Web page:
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Can a trust truly be kept private?

As we've discussed on our blog before, there are multiple reasons why a trust might prove to be the single most effective instrument to accomplish your estate planning objectives.

To recap, a trust can not only ensure that your assets are distributed according to your exact wishes, but also serve to minimize estate and gift tax liability, and provide a considerable degree of privacy as probate can be avoided altogether.

Regarding this last point, however, it's important to understand that this doesn't necessarily mean there is no way the details of a trust will ever be broadcast.

Indeed, in the event the trustees and/or the beneficiaries become involved in some type of legal dispute that escalates to the point of litigation, experts indicate that there is actually very little that can be done to prevent the details of the trust from being revealed and becoming public knowledge.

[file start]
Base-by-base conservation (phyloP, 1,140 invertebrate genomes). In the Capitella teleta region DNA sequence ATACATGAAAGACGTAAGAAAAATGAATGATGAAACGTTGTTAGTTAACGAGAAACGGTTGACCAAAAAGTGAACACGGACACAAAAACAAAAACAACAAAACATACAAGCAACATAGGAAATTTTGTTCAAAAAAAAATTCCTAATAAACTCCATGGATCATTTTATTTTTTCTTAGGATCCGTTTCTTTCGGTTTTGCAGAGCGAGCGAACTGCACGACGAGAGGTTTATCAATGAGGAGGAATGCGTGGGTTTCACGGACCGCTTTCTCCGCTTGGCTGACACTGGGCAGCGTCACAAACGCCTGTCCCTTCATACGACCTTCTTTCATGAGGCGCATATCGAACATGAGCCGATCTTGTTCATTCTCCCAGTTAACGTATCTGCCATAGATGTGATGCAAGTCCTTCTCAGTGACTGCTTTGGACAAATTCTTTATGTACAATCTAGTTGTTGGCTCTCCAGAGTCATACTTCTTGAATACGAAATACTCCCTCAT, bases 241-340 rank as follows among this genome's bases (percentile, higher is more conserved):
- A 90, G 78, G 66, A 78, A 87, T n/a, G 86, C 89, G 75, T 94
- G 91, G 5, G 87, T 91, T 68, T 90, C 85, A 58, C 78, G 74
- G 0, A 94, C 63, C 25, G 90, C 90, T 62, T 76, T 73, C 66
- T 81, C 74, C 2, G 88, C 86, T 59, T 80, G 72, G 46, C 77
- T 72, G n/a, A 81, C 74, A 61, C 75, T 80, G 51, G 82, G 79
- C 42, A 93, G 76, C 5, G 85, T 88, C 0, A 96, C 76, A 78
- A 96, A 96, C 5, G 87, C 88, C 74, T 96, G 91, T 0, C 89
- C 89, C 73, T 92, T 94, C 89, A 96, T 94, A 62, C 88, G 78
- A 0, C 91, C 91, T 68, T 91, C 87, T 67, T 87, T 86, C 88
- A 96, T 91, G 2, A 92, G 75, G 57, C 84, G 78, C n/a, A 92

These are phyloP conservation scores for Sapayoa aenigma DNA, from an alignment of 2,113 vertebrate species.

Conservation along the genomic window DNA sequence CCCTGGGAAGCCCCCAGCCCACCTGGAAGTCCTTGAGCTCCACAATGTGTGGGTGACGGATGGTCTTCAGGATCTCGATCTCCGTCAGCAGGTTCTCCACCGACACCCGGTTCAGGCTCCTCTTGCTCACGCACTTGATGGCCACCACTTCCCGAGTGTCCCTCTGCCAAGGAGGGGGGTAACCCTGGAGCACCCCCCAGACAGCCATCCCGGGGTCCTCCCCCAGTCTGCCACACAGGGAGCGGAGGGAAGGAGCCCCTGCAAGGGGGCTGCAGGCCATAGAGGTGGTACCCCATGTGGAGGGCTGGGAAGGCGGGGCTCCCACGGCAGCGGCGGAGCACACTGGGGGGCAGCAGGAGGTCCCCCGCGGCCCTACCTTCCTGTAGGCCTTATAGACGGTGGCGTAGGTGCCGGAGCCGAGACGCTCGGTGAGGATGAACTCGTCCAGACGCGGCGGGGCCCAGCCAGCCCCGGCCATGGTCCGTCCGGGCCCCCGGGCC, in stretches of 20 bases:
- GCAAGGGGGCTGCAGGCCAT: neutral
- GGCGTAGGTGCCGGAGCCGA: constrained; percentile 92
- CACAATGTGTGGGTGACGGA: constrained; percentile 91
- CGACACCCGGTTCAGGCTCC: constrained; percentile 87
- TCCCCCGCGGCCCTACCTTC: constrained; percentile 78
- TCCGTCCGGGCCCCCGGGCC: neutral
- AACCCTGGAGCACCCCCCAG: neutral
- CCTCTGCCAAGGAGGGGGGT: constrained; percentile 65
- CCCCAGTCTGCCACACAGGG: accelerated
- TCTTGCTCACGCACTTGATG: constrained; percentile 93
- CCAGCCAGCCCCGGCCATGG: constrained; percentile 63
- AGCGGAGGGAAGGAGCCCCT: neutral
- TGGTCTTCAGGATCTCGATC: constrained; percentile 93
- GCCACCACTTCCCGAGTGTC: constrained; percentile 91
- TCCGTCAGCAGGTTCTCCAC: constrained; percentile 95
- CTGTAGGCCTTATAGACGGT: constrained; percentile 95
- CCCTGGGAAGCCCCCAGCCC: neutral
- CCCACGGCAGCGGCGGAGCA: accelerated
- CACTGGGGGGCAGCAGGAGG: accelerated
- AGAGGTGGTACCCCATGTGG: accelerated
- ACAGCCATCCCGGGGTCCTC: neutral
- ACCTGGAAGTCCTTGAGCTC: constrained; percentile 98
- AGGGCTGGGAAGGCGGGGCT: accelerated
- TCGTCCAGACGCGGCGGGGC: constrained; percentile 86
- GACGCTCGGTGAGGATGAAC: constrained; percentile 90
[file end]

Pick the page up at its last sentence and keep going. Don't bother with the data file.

By way of illustration, consider the legal feud that developed between the children of the late Richard Mellon Scaife, the former publisher of the Pittsburgh Tribune-Review, and the trustees who oversaw a trust established by his mother back in 1935.

Here, the children alleged that the trustees had allowed their father to essentially loot the trust, leaving future generations virtually nothing in trust assets.

In challenging these claims, however, the trustees were permitted by the court to introduce evidence that the children benefited to the tune of millions of dollars being held in another family trust.

Here, it's highly unlikely that the children wanted the details of this trust made private, but the litigation made this an impossibility.

None of this is to say, however, that there is nothing that can be done to prevent this from occurring. Indeed, there are several steps that can be taken to help ensure that the details of a trust remain private and we'll explore these in our next post. 

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